Jon:

I say basically, you just said we, you've become a little less sensitive about some things. And I'd become a little more sensitive as we've kind of like even the you know, soften the edges a little bit on the on the extremes of things. To kind of see a little bit of the other person's world a little bit. So it's, I would say, it's definitely, like I said, changed. I've, I've become a little more sensitive in the past 14 or so years, and you've, you're still sensitive, but you you can kind of you've relaxed a little bit, I think, I guess would be the word.

Tonya:

I think that's a good word. I agree, I'd say relaxed is is a good word to describe it. And just a little less on edge to I think that has a lot to do with how we've built our lives together, that we have a very calm and stable home. Right? We don't have a lot

Jon:

not a lotta of drama.

Tonya:

No, not a lot of drama. And as someone who grew up with a lot of drama, I don't like it at all, but I can still gravitate that way sometimes. Because it's the only communication style that I knew. Before I met you that's the only way I knew to to communicate to someone was yelling and not even so much yelling but just once a yelling.

Jon:

I feel like in your house when you were growing up there was more

Tonya:

than Oh, yeah, yeah. In the house there was there was yelling, but I hate I hate any sort of yelling and, and loud voices and stuff like that. And that's another thing about YouTube is you never yell. No. Do you think we push each other out of our comfort zones? And in what ways?

Jon:

A little bit. I mean, we're we're both basically introverts, really, it's not like we're out in a lot of public settings with a lot other people. So like that, but just, I think I try to kind of help you see more of a, a worldly view of how a lot of people accept things, as opposed to I realize there's quite a few of HSPs out there but you know, not just in that smallish world of the of the HSP except more things, little be a little less sensitive about some stuff. And I've also become a little more sensitive myself, like you said, I was I've always been a fairly sensitive person to an extent. But just kind of try to see you know, more of your world. So we kind of push each other a little bit in those aspects.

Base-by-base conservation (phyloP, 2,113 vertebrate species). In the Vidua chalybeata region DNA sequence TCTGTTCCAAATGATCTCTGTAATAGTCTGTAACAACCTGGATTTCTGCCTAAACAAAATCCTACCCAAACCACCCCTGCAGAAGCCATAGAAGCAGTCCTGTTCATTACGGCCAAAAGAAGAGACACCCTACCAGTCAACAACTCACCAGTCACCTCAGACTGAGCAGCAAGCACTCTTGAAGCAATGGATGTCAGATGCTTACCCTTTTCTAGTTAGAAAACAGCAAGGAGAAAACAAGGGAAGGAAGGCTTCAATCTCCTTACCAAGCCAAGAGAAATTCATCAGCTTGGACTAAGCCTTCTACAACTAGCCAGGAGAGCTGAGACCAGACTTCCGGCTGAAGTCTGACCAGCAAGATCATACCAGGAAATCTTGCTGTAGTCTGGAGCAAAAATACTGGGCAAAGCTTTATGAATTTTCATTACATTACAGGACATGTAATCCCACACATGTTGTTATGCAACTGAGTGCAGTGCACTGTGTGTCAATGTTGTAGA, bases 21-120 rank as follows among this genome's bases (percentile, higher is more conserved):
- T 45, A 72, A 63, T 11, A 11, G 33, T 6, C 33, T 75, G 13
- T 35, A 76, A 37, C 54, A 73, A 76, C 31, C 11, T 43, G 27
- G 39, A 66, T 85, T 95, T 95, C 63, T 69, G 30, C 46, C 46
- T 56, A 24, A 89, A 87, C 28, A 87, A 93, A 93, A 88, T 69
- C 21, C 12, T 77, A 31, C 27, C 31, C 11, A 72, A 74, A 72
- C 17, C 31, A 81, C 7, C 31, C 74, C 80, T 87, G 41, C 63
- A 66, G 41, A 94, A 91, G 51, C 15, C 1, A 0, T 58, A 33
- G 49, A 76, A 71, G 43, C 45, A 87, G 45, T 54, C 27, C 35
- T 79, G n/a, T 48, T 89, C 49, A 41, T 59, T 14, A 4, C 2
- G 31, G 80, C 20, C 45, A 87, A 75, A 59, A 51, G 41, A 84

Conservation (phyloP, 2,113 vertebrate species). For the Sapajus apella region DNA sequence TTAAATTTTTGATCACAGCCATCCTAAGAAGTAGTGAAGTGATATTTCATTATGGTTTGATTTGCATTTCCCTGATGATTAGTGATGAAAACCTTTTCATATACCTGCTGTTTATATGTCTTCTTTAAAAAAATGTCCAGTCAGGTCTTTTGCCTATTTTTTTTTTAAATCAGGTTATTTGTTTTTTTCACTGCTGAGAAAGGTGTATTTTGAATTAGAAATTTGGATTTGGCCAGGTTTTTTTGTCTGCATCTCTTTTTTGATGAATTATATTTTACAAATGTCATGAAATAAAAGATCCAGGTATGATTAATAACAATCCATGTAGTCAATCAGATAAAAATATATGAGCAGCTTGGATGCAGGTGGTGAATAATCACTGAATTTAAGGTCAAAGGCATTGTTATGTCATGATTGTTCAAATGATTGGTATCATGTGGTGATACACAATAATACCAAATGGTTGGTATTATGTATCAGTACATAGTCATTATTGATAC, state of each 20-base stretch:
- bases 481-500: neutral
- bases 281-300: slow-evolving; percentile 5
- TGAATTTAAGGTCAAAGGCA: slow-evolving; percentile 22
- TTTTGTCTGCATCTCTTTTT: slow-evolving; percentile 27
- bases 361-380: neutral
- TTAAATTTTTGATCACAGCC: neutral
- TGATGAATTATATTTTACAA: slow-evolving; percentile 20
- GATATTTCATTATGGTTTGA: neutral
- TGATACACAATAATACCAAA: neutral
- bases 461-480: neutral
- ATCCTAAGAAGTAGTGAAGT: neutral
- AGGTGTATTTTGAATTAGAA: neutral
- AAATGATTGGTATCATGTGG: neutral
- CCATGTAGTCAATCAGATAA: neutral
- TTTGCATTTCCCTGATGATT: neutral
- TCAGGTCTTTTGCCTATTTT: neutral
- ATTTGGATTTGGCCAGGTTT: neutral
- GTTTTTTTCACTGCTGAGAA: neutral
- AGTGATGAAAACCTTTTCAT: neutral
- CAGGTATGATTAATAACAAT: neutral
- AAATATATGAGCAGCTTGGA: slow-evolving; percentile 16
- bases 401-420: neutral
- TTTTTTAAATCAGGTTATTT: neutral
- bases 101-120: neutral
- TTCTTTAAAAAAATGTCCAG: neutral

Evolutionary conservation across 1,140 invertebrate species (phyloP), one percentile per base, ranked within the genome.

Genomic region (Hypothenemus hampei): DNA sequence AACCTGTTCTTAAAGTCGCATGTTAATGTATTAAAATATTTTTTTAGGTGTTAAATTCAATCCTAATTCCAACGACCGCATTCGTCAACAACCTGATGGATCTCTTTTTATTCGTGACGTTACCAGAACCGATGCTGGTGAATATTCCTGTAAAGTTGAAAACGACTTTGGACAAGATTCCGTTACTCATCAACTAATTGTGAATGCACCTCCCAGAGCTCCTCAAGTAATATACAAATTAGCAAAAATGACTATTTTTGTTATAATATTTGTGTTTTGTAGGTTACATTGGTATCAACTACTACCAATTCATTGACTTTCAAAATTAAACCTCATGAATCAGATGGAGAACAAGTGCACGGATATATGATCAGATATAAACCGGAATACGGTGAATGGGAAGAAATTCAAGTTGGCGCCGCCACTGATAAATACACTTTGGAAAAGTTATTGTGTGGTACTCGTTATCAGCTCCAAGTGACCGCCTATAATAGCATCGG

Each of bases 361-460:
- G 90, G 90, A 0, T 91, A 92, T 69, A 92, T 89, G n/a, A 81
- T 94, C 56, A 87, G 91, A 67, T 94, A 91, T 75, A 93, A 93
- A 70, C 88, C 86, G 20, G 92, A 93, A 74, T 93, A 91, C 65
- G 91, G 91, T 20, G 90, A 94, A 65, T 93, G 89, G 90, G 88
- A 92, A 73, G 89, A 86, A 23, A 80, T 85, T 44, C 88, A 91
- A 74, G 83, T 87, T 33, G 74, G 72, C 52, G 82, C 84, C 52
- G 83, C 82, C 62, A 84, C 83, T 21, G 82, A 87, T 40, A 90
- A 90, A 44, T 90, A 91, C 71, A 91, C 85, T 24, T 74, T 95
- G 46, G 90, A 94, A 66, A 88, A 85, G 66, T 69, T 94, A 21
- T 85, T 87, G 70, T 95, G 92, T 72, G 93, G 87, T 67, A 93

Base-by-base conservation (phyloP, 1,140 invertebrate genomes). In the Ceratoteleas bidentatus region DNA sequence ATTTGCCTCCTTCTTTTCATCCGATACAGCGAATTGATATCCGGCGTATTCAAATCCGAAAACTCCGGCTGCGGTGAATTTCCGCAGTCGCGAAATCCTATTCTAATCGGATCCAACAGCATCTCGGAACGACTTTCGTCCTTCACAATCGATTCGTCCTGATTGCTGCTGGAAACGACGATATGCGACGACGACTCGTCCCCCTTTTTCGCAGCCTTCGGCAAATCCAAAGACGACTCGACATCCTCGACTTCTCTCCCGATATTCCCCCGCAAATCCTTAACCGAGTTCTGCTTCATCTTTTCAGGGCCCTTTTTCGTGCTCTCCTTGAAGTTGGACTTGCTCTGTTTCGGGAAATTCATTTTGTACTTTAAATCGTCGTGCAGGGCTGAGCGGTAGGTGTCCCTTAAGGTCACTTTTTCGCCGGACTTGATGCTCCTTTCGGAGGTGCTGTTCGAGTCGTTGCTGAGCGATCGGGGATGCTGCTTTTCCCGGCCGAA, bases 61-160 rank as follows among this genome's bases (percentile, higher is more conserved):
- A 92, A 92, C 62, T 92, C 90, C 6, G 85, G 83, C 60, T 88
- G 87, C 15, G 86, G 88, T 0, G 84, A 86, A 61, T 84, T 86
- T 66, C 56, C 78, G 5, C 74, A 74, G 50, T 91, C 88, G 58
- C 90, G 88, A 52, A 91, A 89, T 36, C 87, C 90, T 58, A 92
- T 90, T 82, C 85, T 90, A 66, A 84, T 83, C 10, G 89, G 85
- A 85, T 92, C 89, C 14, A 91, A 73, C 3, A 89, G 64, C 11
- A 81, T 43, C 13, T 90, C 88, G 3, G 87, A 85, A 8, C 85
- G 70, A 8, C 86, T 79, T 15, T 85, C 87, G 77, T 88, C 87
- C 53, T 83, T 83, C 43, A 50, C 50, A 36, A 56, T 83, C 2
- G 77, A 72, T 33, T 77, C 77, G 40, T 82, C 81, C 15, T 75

Tonya:

I would agree, I feel the same. I do. I think we're on the same page about most of the big things on the same page about. So what would you say? What, in your opinion, what are kind of the top three elements to having a successful relationship as a non highly sensitive person with a sensitive person.

Jon:

One is kind of just listen, try to sense their mood, or just how they're feeling on a subject. As I said before, thinking before speaking, can be a big one. To just try to avoid even getting into hurting feelings or starting an argument, which was not all, at all intentional. It's just a misunderstanding, basically, sometimes, and just having general compassion for the other person, put yourself in their shoes and just relax a little bit.

Tonya:

Do you think these these things that you've learned, do you think they're? Do they make your life harder to kind of take those pauses and to, and to make those adjustments instead of just, you know, going like full on with whatever you're thinking? And saying it without thinking about it first,

Jon:

sometimes a little bit, had to kind of watch what I'm saying sometimes to try to avoid hurting your feelings on something that, like I said, it's not all meant to be nearly taken. It's just it comes across that way to you. And you're in your mind. So just, yeah, I just need to hit that definitely affects some of that.

Tonya:

Do you think it's fair to say that, that's how really all relationships should work? Not just with not just being in a relationship with a highly sensitive person, but most of us should? Kind of think a little bit before we before we speak and think about the consequences? Yeah, there's a there's a good quote that says, before you speak, ask yourself, if what you're going to say, is it true? Is it kind? And is it necessary? And I think for me, the important part for that is, is it necessary, is what I'm thinking, really necessary to say out loud?

Jon:

And back to you, I think you asked the question before, which I didn't get a chance to answer. But yes, I would say most advice would actually apply to pretty much all relationships. You know, just, but somewhat depends on people, whether it be highly sensitive or not highly sensitive, somewhere in between, or somewhere even beyond those edges. And honestly, some people, like I said, a lot of this advice would go for HSP is non HSPs. But some people just aren't going to change. So honestly, as much as it would hurt. Some relationships between HSP and non HPC, HSP. Personally, I don't think they would necessarily work. You know, you can definitely try. But don't beat yourself up. If it doesn't work, you have to, unfortunately, find somebody else that's going to that's going to work with you and, and be good for you.